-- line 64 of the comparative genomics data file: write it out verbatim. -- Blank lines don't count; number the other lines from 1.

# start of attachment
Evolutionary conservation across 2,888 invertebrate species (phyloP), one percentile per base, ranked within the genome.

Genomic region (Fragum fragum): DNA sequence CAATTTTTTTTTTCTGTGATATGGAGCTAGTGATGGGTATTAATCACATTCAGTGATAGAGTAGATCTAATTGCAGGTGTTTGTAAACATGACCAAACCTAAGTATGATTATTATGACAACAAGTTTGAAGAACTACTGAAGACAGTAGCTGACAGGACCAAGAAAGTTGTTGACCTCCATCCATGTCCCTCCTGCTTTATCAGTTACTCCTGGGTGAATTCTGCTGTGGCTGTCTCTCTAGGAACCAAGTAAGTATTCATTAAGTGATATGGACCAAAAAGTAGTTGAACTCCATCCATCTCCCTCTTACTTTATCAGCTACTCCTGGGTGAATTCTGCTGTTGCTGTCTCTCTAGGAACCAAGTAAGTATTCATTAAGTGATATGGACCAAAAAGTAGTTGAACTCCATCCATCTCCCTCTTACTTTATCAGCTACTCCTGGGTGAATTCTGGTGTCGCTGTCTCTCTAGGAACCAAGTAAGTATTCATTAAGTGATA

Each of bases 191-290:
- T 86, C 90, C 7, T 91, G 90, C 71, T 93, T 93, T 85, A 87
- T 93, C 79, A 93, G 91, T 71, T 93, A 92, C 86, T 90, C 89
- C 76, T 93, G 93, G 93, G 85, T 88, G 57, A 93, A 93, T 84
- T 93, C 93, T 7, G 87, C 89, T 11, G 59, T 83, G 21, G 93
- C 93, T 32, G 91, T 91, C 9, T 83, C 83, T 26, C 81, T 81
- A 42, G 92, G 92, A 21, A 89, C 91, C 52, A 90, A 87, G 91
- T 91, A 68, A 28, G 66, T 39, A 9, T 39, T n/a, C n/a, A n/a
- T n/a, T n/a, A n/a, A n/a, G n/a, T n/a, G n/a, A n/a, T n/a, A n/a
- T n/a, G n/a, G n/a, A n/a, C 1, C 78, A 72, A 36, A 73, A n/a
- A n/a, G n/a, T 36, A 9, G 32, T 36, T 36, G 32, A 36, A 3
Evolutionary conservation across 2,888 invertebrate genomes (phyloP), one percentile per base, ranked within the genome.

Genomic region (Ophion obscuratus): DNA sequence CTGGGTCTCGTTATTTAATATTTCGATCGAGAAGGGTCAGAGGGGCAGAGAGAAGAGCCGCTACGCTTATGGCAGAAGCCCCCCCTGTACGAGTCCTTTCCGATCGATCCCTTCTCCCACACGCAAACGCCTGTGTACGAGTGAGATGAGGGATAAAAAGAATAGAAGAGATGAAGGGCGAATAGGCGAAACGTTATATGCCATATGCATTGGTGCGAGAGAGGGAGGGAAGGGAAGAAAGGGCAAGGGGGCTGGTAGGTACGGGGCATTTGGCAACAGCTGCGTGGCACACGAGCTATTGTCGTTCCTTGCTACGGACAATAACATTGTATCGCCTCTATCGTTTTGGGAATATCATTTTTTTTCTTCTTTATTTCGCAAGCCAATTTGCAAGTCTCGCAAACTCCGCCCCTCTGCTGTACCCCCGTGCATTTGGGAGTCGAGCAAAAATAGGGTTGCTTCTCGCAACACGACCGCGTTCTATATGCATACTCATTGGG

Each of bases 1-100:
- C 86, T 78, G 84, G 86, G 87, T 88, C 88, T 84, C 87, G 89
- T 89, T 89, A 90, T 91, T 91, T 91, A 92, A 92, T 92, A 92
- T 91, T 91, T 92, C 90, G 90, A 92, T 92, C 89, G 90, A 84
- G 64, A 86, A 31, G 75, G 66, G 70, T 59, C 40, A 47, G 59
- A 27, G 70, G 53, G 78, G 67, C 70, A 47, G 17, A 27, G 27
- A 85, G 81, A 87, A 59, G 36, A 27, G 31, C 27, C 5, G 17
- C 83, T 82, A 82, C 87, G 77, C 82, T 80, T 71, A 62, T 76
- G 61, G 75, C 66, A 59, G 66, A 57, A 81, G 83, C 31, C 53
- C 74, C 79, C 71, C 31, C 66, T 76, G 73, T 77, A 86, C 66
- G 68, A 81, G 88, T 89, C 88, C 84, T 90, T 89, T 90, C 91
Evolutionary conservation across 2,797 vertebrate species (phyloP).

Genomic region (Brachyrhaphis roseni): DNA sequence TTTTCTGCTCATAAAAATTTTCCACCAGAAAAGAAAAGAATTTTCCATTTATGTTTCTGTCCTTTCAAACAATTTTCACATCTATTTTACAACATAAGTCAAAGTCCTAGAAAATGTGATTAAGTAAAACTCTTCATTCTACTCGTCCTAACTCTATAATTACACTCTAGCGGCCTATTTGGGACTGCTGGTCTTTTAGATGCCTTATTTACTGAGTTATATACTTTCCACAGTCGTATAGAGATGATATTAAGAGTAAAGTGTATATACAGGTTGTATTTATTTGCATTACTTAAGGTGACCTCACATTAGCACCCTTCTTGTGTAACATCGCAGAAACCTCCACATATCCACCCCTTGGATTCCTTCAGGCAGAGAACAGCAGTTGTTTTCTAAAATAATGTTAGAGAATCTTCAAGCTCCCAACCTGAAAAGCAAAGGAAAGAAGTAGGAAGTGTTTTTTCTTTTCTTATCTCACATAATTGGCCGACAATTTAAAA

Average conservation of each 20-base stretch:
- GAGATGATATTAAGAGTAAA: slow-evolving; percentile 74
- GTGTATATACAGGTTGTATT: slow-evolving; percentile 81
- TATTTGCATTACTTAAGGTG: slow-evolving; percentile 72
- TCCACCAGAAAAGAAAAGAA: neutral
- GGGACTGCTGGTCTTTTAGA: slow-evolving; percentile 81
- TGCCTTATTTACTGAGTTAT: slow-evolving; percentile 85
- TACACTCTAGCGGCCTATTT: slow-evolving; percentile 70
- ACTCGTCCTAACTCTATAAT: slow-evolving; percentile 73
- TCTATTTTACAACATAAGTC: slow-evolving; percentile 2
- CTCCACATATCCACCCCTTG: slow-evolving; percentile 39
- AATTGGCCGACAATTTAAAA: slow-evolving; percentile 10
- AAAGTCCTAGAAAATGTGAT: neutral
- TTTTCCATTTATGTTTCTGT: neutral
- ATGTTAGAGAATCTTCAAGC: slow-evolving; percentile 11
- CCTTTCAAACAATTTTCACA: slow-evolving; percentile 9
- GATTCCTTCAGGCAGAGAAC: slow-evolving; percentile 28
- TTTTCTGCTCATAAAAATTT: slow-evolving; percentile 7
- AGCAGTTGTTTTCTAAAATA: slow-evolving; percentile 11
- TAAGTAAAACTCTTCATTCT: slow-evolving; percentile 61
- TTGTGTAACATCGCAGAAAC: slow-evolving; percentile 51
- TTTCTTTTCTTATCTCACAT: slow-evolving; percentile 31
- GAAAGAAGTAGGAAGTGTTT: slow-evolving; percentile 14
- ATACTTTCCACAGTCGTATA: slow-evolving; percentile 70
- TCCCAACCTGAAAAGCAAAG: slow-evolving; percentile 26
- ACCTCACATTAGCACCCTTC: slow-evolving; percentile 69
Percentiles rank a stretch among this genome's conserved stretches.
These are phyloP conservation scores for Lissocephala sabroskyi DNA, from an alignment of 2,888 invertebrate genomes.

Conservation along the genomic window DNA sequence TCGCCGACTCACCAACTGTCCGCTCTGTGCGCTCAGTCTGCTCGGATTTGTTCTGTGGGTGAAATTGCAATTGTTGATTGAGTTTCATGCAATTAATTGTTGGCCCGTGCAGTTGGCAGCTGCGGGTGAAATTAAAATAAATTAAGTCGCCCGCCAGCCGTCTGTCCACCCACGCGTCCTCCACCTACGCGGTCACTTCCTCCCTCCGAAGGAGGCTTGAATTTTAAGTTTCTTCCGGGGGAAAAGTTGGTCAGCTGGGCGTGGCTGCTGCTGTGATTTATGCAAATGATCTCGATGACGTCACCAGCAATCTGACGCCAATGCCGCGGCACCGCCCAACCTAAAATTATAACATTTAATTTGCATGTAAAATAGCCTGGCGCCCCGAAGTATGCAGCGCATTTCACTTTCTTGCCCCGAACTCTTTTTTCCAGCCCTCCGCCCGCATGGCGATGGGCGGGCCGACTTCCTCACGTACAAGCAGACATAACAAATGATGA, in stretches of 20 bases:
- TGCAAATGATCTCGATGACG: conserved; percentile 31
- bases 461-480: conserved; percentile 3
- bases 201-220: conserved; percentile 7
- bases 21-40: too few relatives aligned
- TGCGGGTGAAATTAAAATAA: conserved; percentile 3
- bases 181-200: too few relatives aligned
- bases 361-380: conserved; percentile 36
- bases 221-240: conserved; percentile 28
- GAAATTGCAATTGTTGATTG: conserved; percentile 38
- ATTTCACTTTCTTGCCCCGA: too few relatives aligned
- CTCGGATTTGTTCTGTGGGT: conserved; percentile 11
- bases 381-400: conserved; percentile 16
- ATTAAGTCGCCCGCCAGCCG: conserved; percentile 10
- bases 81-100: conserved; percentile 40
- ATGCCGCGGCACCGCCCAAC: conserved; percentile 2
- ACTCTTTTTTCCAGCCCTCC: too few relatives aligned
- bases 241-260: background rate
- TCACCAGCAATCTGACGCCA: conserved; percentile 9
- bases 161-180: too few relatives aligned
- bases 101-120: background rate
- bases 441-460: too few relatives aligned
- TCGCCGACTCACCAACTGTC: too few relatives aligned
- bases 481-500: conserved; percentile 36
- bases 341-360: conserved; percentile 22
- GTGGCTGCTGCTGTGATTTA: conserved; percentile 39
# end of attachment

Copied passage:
- bases 361-380: conserved; percentile 36